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The Plight of the Roma
'Gypsies' are Increasingly Becoming Targets of Racist Violence

audio Listen to Sylvia Poggioli's report on All Things Considered.

Sept. 5, 2001 -- Since their first migration to the European continent 1,000 years ago, the Roma, also known as the Gypsies, have often been singled out for racial discrimination and violence. In the post-communist era, they are again becoming the targets of growing racist violence in eastern and central Europe. On All Things Considered, NPR's Sylvia Poggioli reports.

Romani mother and daughter in Vinica, Macedonia
Romani mother and daughter in Vinica, Macedonia, August 1997.
Photo: European Roma Rights Center

There are an estimated 8 million Roma living in Europe. But they are seldom given the same rights that are accorded to other Europeans, Poggioli says. Take the town of Kalosca, a town of 18,000 in southern Hungary. Its Romani residents have been pushed into an outlying ghetto where there is no electricity, running water, or sanitation service.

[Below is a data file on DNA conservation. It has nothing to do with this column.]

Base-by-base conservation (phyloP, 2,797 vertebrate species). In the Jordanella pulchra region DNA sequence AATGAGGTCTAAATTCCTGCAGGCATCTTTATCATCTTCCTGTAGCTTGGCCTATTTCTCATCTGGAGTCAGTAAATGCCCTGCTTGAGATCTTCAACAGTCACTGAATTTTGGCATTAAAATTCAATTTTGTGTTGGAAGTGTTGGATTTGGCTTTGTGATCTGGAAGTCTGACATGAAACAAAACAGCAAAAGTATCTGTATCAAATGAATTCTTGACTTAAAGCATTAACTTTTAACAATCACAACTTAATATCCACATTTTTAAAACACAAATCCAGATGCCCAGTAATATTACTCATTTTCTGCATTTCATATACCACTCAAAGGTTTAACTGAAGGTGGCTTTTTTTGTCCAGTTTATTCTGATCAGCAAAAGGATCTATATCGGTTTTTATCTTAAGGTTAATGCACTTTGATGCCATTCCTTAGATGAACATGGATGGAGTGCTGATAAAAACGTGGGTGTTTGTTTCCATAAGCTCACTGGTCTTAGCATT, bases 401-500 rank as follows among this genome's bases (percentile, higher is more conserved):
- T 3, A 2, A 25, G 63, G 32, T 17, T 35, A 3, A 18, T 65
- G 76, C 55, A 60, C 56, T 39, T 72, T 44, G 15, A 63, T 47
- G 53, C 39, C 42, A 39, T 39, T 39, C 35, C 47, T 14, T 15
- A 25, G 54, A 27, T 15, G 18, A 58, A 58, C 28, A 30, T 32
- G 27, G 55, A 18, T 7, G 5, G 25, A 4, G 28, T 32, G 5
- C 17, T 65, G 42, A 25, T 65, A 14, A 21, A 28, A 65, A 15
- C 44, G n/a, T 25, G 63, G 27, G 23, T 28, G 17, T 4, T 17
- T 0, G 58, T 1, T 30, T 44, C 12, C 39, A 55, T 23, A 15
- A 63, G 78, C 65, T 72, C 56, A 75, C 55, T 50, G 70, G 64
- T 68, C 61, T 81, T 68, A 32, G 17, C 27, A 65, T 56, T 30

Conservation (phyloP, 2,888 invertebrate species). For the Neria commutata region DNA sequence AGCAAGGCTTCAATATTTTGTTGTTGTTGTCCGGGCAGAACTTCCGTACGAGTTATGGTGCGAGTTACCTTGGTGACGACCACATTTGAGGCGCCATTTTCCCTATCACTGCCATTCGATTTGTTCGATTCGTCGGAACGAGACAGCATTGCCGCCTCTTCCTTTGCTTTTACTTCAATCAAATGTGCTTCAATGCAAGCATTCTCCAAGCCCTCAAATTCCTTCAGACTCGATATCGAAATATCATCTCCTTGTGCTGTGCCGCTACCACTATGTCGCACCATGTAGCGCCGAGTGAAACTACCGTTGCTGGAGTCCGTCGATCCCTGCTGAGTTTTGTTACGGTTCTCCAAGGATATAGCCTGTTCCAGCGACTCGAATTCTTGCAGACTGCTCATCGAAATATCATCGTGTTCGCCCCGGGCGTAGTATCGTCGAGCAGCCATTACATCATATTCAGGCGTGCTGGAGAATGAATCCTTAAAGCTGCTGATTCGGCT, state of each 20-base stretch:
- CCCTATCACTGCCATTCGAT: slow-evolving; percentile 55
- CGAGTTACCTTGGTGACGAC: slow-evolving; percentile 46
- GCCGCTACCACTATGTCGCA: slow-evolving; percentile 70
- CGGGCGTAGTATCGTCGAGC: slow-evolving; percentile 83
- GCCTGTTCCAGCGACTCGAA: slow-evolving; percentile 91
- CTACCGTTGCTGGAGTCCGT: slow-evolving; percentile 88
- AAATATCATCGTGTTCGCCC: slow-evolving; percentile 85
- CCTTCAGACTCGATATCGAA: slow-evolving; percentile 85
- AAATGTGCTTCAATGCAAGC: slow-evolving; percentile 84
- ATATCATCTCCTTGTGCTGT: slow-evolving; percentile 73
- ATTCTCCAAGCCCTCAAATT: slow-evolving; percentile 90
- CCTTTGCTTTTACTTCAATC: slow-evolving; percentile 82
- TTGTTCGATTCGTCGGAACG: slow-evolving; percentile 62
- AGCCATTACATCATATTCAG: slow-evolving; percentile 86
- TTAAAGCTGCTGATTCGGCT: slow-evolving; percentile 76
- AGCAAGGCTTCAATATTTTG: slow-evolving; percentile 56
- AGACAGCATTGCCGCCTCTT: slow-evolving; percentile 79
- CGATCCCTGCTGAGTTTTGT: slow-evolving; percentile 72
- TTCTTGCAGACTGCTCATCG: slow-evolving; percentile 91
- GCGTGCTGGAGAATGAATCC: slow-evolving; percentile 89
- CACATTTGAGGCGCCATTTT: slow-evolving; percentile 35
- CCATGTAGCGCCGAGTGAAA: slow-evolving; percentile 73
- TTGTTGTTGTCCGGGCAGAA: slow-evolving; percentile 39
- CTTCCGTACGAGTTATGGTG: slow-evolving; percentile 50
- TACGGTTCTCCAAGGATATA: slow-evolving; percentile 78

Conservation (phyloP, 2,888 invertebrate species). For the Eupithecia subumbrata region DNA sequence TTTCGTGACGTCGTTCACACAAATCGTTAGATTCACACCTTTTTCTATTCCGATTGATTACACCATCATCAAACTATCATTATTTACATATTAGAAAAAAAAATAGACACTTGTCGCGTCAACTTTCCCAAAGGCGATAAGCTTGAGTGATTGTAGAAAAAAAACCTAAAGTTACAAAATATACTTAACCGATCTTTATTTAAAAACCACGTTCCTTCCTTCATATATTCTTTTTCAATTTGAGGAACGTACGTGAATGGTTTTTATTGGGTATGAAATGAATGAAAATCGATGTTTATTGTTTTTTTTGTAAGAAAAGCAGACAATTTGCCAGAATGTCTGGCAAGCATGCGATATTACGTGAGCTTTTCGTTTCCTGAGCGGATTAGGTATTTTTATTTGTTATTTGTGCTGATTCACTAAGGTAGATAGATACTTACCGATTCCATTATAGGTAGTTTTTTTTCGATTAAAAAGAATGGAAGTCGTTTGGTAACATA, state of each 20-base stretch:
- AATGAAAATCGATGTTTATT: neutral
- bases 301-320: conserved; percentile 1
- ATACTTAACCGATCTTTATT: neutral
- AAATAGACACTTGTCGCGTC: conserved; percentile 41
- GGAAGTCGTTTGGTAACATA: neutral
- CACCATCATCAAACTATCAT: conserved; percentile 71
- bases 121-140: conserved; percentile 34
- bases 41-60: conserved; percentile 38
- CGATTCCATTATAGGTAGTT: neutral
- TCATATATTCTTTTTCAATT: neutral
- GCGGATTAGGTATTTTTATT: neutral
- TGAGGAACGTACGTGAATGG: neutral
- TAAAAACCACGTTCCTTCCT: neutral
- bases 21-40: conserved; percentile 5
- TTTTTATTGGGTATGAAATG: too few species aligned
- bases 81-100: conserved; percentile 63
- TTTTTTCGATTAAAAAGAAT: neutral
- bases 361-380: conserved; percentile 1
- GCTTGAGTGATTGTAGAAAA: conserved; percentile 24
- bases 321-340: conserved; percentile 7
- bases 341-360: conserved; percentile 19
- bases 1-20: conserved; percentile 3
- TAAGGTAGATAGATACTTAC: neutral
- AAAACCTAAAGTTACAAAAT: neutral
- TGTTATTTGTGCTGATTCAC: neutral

Veronika Rostas, a 31-year-old Roma living in the ghetto, says things were actually better under communism. She had a job and a real house then; but now, she says she can't find any work and has to live on $200 a month in welfare benefits. Rostas is also angry that her child, like many other Romani children, is forced to attend a separate school for the Roma.

Such systematic discrimination is causing the Roma to become further marginalized from mainstream societies, Poggioli reports. Romani students are 50 percent less likely to go to high school than others, says Agnes Daro'czi, director of Romaversitas, an organization in Budapest that offers scholarships to Romani children.

The Roma have become useful scapegoats for the economic pains after the collapse of communism. In Romania, typical racial violence comes in the form of brutal police or a mob that destroys Romani houses. In the Czech Republic, most violence comes from the Skinheads movement that target minority groups.

For many Roma who had lived through the death camps during World War II, the new wave of violence against their people is frighteningly familiar. "I really hope that I won't live a time when another Holocaust happens," Iren Olah, a 75-year-old woman living in Hungary, told Poggioli. "I am very much afraid of this.... There is so much hatred in this country."


Other Resources

Read Abuses Against Serbs and Roma in the New Kosovo, a report by Human Rights Watch.

Visit European Roma Rights Center.

Go to the Web site of The Balkan Human Rights group, which publishes the latest human rights news in Europe.

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